Setting aside her pen, Charlotte Sloane took up a fine-pointed sable brush and added several bold strokes of blood-red crimson to her drawing.
Man versus Machine. Her latest series of satirical prints was proving very popular. And thank God for it, considering that there had been no sensational murder or flagrant royal scandal of late to titillate the public's prurient interest. As A. J. Quill, London's most celebrated gadfly, she made her living by skewering the high and mighty, as well as highlighting the foibles of society.
Peace and quiet put no pennies in her pocket.
Charlotte expelled a small sigh. Financial need had compelled her to take over her late husband's identity as the infamous Quill, and she was damnably good at it. However, her income would disappear in a heartbeat if it ever became known that a woman was wielding the pen. She, of all people, knew that no secret — however well hidden — was perfectly safe. But among the many hard-won skills she had acquired over the last few years was the art of survival.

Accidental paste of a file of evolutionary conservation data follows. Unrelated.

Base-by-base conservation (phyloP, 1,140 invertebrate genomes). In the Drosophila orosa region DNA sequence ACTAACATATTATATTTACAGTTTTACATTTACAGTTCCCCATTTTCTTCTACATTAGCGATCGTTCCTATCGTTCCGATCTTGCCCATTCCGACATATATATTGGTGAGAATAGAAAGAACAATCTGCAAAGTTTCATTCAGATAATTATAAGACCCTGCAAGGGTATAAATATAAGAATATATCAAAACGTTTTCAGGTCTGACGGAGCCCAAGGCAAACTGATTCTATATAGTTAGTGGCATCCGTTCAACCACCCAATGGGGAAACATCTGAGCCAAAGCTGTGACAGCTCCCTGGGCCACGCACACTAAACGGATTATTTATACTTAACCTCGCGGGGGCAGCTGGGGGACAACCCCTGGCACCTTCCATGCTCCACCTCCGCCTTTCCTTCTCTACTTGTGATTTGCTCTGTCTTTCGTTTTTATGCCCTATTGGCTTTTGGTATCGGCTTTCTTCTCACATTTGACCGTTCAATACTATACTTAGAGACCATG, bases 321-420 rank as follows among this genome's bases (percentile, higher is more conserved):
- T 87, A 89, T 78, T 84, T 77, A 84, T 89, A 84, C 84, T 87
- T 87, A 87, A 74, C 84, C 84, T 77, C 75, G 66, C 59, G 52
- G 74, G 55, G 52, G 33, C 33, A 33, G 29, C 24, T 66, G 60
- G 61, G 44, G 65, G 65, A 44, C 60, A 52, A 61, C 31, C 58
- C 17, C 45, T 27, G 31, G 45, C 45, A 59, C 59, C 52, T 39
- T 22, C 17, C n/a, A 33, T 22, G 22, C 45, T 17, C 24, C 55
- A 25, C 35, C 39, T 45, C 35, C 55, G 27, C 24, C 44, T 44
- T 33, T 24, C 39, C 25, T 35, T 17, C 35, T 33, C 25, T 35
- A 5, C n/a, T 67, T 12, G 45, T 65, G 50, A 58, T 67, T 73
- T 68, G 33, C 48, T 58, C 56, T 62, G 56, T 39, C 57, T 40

Forcing aside such distractions, she turned her attention back to her drawing. The recent unrest at the textile mills in the north had struck a raw nerve in the country. A heated debate was now raging over whether steam power would soon replace manual labor. Many people lauded the new technology.
And many feared it.
Charlotte leaned back in her chair, studying the violent clash of workers and local militia she had created, the human figures balanced precariously on the iron-dark pistons and condensers of a monstrous, steam-belching engine.
We are all creatures of habit, she mused. However awful, the known was preferable to the unknown.
The thought caused a wry smile to tug at the corners of her mouth. She seemed to be one of those rare souls drawn to exploring beyond the boundaries of convention.
"Not that I had much choice," she murmured.